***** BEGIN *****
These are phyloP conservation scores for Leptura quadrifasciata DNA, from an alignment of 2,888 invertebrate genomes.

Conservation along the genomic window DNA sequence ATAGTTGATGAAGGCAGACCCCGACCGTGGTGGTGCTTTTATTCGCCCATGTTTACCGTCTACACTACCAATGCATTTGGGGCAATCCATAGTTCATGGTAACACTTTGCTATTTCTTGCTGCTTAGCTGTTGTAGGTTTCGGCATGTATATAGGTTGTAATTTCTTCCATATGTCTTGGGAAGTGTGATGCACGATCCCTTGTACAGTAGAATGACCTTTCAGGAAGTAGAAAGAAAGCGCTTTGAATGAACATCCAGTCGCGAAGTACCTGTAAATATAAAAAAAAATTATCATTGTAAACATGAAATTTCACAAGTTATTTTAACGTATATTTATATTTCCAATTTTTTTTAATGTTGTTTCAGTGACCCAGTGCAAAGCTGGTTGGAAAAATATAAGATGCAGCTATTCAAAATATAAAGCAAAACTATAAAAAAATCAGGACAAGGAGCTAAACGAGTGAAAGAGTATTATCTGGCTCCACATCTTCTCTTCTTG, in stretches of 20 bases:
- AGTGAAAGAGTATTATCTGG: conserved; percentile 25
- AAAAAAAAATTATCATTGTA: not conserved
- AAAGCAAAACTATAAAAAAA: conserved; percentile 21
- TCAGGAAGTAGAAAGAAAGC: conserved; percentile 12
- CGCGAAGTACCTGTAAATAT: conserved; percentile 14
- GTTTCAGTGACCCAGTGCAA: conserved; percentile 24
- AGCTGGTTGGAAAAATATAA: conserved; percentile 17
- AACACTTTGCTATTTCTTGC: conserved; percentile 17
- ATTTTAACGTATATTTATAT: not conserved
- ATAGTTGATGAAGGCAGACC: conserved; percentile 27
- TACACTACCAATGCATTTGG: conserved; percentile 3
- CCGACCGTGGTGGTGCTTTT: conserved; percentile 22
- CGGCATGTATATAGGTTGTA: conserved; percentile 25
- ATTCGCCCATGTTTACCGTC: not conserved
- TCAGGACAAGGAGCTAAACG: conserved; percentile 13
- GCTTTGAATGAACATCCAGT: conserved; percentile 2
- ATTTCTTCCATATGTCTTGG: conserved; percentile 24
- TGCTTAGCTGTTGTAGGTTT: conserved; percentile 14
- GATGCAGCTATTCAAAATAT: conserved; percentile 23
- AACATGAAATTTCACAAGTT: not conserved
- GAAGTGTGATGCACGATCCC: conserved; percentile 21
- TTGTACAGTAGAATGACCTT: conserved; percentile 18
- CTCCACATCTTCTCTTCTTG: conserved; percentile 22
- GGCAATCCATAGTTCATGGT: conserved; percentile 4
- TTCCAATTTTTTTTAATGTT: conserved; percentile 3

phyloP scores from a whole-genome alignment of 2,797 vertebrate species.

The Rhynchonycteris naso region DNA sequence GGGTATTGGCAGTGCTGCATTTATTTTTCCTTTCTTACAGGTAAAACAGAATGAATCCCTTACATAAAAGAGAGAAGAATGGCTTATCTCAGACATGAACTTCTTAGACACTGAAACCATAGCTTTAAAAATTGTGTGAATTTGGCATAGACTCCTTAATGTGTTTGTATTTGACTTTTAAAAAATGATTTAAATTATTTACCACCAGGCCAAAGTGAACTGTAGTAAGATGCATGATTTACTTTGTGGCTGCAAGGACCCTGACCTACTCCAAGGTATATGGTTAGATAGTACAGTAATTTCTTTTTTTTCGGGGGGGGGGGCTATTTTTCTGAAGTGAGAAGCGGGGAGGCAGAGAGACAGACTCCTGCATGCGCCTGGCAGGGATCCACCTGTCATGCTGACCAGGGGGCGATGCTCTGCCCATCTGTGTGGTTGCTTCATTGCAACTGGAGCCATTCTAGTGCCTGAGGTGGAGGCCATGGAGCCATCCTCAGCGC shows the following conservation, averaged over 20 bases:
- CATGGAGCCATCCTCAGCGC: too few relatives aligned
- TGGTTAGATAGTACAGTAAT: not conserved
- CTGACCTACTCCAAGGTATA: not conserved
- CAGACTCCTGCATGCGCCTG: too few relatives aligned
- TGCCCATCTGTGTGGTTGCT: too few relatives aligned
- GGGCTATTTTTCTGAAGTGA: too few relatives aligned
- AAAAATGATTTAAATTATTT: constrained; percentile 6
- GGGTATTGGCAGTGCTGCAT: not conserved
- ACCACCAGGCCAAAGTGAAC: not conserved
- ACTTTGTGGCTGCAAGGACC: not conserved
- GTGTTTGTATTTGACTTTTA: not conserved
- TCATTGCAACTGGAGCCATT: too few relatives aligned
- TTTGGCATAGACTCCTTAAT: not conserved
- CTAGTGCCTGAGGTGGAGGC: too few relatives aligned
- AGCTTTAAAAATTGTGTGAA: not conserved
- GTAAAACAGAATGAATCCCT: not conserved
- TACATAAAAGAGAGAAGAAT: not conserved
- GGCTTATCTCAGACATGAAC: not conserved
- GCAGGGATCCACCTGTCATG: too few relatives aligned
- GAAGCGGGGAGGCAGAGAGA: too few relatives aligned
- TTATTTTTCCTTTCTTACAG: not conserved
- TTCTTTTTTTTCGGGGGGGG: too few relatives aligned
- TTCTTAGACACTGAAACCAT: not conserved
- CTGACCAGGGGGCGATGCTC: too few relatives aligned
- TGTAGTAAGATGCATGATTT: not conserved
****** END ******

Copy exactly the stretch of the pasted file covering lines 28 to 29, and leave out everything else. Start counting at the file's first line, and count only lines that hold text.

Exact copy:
phyloP scores from a whole-genome alignment of 2,797 vertebrate species.

The Rhynchonycteris naso region DNA sequence GGGTATTGGCAGTGCTGCATTTATTTTTCCTTTCTTACAGGTAAAACAGAATGAATCCCTTACATAAAAGAGAGAAGAATGGCTTATCTCAGACATGAACTTCTTAGACACTGAAACCATAGCTTTAAAAATTGTGTGAATTTGGCATAGACTCCTTAATGTGTTTGTATTTGACTTTTAAAAAATGATTTAAATTATTTACCACCAGGCCAAAGTGAACTGTAGTAAGATGCATGATTTACTTTGTGGCTGCAAGGACCCTGACCTACTCCAAGGTATATGGTTAGATAGTACAGTAATTTCTTTTTTTTCGGGGGGGGGGGCTATTTTTCTGAAGTGAGAAGCGGGGAGGCAGAGAGACAGACTCCTGCATGCGCCTGGCAGGGATCCACCTGTCATGCTGACCAGGGGGCGATGCTCTGCCCATCTGTGTGGTTGCTTCATTGCAACTGGAGCCATTCTAGTGCCTGAGGTGGAGGCCATGGAGCCATCCTCAGCGC shows the following conservation, averaged over 20 bases: